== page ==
5. Agency. Persons who are molested by a church volunteer often assert that the church is liable for the volunteer’s behavior on the basis of agency. That is, the volunteer was an “agent” of the church, and as a result the church is legally responsible for his or her actions. This case illustrates that such a conclusion is far from automatic. The victim and her mother insisted that 4—H had given the molester an “aura of respectability” with 4—H members and their families by selecting him as a judge and clinic speaker -and this was enough to make him an “agent”. The court disagreed. It acknowledged that a charity can be liable for a person’s actions on the basis of “apparent agency” if it holds the apparent agent out to the public as having authority to do a particular act, and outsiders have reason to believe that the agent possessed the authority to do the act in question. These requirements were not met in this case since 4—H had retained the molester to serve as a judge and speaker on only a few occasions. This limited involvement did not create a reasonable impression that 4—H was “holding out” the molester as its agent in any other context, including what he did in his own home.
6. The risks of mercy. It is common for church leaders to give people a “second chance.” Mercy, grace, and forgiveness are powerful elements of the Christian faith. But when these impulses are directed to convicted child molesters, church leaders need to be careful. Remember what happened in this case. Leaders of 4—H were aware that the defendant was a convicted child molester, but they chose to disregard the obvious risk that he posed because of the comments of a woman who had known him for several years and who insisted that he was not guilty. In retrospect, this was a foolish statement that directly resulted in the molester being given another chance to be placed in a position of trust involving children. Tragically, he abused this trust by molesting another victim. Church leaders must recognize that they are assuming enormous risks, and subjecting innocent lives to horrible tragedy, when they give child molesters a “second chance.” Such a decision should never be made without first consulting with your insurance agent and an attorney.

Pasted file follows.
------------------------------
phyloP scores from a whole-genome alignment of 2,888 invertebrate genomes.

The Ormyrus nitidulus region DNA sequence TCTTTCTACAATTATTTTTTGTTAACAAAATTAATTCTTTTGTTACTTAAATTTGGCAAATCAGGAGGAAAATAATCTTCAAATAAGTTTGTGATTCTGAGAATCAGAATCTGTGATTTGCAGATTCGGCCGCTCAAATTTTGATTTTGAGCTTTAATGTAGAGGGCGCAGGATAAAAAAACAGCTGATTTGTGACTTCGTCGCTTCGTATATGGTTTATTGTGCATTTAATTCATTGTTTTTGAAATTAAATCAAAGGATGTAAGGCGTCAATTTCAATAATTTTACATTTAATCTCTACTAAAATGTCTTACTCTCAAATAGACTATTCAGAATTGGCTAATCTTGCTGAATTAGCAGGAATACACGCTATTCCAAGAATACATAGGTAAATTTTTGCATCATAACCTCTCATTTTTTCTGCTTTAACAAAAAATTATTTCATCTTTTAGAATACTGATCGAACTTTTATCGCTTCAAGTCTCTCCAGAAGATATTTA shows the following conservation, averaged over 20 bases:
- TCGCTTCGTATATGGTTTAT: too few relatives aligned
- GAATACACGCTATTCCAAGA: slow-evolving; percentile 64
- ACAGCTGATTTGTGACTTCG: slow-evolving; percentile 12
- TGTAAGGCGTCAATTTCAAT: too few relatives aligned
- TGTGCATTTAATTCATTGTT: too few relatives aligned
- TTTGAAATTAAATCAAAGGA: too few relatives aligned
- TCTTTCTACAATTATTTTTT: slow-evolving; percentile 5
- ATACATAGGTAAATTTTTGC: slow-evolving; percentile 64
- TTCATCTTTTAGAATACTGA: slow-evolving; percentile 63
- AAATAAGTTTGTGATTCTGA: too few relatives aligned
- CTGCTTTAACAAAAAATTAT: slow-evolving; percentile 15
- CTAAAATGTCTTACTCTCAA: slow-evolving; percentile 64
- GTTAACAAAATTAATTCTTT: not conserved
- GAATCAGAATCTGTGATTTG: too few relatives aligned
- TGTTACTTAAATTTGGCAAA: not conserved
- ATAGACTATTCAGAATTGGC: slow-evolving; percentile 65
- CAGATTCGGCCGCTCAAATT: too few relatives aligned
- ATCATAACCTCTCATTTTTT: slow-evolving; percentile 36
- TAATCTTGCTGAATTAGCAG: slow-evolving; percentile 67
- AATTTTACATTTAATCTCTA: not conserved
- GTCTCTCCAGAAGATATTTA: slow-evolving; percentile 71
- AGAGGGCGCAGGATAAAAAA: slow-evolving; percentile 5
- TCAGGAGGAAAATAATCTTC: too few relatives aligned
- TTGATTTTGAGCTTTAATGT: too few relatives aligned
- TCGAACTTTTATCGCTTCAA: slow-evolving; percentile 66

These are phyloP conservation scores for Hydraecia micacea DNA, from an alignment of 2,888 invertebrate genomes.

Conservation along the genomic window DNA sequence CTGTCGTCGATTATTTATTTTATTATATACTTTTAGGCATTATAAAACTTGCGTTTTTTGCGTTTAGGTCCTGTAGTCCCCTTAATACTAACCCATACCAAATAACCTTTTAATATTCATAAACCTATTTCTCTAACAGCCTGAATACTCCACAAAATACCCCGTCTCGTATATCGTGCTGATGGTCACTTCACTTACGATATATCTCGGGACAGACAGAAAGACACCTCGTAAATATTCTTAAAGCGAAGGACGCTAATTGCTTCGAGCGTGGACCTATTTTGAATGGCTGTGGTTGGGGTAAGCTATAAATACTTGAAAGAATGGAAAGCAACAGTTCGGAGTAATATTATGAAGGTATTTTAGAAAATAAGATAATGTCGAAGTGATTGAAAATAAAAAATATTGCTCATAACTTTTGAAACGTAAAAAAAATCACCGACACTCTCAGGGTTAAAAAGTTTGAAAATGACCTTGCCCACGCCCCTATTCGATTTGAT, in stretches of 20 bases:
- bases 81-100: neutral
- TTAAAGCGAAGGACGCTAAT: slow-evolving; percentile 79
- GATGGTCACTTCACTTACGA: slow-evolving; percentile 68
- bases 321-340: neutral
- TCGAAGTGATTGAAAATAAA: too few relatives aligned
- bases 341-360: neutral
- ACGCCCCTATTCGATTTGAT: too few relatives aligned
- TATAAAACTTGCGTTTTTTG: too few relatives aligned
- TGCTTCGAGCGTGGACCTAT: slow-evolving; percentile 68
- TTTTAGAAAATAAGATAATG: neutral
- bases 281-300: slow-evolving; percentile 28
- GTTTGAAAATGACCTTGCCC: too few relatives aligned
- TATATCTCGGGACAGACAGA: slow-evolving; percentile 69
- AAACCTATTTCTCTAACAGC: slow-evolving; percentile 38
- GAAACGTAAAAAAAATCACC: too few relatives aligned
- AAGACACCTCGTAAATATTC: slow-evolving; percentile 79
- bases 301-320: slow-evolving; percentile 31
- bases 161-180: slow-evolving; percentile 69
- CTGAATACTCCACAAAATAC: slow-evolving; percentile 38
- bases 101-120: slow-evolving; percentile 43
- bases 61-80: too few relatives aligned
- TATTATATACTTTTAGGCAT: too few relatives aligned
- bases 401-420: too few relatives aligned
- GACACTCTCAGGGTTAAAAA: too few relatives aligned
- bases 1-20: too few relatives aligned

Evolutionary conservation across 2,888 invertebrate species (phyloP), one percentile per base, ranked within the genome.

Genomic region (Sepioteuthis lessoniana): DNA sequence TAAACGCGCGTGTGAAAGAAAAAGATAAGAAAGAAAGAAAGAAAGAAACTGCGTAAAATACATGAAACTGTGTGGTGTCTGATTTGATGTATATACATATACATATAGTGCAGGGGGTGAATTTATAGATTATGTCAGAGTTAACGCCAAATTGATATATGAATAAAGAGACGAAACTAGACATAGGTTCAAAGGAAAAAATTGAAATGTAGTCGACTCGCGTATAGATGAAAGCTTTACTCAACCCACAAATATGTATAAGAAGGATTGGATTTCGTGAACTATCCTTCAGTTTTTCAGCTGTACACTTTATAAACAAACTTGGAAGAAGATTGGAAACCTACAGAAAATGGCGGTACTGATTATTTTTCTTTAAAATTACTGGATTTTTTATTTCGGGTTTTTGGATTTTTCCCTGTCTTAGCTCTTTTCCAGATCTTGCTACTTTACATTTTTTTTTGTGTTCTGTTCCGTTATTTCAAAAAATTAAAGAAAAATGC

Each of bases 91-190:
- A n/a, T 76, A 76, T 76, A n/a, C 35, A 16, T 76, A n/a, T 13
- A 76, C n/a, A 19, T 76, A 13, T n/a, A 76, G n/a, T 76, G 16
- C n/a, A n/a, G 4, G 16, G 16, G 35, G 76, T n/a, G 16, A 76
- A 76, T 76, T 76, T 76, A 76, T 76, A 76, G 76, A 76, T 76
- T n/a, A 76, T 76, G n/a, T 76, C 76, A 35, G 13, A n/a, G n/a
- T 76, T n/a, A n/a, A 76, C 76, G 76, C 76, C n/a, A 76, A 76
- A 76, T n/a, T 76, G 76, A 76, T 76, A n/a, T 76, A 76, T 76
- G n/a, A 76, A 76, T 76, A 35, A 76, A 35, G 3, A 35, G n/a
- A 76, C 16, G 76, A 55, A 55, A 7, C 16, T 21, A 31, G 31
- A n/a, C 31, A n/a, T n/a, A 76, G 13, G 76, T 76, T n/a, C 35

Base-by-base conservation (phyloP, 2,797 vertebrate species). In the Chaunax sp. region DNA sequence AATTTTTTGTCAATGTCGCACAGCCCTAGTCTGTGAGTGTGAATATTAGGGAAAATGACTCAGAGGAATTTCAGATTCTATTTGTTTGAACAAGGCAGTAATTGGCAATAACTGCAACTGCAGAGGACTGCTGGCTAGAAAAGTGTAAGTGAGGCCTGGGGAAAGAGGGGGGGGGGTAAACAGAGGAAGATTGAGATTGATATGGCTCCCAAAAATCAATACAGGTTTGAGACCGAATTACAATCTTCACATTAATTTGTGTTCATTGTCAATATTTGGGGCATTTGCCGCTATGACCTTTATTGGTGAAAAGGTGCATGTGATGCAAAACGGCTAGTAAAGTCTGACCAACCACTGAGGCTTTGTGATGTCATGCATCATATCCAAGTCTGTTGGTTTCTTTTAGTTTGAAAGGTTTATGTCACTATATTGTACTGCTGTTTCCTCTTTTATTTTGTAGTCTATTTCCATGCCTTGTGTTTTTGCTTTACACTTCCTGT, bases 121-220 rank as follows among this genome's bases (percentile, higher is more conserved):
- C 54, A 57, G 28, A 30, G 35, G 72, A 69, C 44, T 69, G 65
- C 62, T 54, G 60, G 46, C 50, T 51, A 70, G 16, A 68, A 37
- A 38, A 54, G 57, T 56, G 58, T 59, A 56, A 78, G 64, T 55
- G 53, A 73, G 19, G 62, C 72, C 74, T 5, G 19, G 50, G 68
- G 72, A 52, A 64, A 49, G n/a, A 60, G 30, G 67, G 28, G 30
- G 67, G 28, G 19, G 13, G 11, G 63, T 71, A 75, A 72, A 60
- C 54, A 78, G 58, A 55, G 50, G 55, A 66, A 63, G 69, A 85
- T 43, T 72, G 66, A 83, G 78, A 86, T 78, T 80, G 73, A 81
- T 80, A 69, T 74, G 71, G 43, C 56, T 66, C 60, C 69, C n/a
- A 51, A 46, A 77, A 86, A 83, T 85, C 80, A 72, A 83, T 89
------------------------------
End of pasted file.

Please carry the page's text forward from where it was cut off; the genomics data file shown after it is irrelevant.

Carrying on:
• Key point. It is reckless and irresponsible for church leaders to use an applicant for youth work and ignore his previous conviction for child molestation on the ground that a church member has known the applicant for many years and does not believe that he was guilty. Remember that guilt in a criminal case is determined by proof beyond a reasonable doubt. This is a very high standard to meet. The applicant had the chance to convince a jury of his innocence, but failed to do so. Trusting a member who insists that the applicant was “innocent” of the previous charges will expose the church, and its officers and directors, to substantial liability.
7. A dissenting judge. One judge dissented from the court’s opinion.